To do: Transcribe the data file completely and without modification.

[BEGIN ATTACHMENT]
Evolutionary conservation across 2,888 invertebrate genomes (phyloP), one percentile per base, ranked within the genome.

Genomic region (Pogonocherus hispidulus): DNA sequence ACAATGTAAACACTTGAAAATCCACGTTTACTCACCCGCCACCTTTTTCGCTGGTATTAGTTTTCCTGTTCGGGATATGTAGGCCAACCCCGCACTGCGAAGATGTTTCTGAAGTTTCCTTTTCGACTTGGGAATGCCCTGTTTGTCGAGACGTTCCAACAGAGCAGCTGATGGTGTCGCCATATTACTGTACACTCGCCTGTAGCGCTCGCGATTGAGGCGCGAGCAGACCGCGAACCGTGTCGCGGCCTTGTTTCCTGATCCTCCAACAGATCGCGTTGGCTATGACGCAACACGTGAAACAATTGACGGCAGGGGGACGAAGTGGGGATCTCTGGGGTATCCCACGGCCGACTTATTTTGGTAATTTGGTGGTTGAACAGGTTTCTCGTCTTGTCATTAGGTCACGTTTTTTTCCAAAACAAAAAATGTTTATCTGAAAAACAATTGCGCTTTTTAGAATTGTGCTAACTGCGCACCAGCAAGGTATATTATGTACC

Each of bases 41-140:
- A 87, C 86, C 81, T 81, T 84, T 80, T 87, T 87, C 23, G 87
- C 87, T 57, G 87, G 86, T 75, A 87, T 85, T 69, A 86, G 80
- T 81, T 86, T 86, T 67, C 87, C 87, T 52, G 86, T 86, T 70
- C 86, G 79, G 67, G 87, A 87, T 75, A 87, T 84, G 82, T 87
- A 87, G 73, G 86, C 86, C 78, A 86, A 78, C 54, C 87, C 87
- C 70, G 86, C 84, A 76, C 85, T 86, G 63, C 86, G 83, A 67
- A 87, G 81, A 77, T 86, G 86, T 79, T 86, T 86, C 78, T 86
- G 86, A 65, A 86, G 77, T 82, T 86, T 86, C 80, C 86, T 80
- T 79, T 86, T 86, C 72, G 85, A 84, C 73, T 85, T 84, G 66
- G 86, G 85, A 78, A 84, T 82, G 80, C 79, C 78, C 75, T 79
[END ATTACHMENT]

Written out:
Evolutionary conservation across 2,888 invertebrate genomes (phyloP), one percentile per base, ranked within the genome.

Genomic region (Pogonocherus hispidulus): DNA sequence ACAATGTAAACACTTGAAAATCCACGTTTACTCACCCGCCACCTTTTTCGCTGGTATTAGTTTTCCTGTTCGGGATATGTAGGCCAACCCCGCACTGCGAAGATGTTTCTGAAGTTTCCTTTTCGACTTGGGAATGCCCTGTTTGTCGAGACGTTCCAACAGAGCAGCTGATGGTGTCGCCATATTACTGTACACTCGCCTGTAGCGCTCGCGATTGAGGCGCGAGCAGACCGCGAACCGTGTCGCGGCCTTGTTTCCTGATCCTCCAACAGATCGCGTTGGCTATGACGCAACACGTGAAACAATTGACGGCAGGGGGACGAAGTGGGGATCTCTGGGGTATCCCACGGCCGACTTATTTTGGTAATTTGGTGGTTGAACAGGTTTCTCGTCTTGTCATTAGGTCACGTTTTTTTCCAAAACAAAAAATGTTTATCTGAAAAACAATTGCGCTTTTTAGAATTGTGCTAACTGCGCACCAGCAAGGTATATTATGTACC

Each of bases 41-140:
- A 87, C 86, C 81, T 81, T 84, T 80, T 87, T 87, C 23, G 87
- C 87, T 57, G 87, G 86, T 75, A 87, T 85, T 69, A 86, G 80
- T 81, T 86, T 86, T 67, C 87, C 87, T 52, G 86, T 86, T 70
- C 86, G 79, G 67, G 87, A 87, T 75, A 87, T 84, G 82, T 87
- A 87, G 73, G 86, C 86, C 78, A 86, A 78, C 54, C 87, C 87
- C 70, G 86, C 84, A 76, C 85, T 86, G 63, C 86, G 83, A 67
- A 87, G 81, A 77, T 86, G 86, T 79, T 86, T 86, C 78, T 86
- G 86, A 65, A 86, G 77, T 82, T 86, T 86, C 80, C 86, T 80
- T 79, T 86, T 86, C 72, G 85, A 84, C 73, T 85, T 84, G 66
- G 86, G 85, A 78, A 84, T 82, G 80, C 79, C 78, C 75, T 79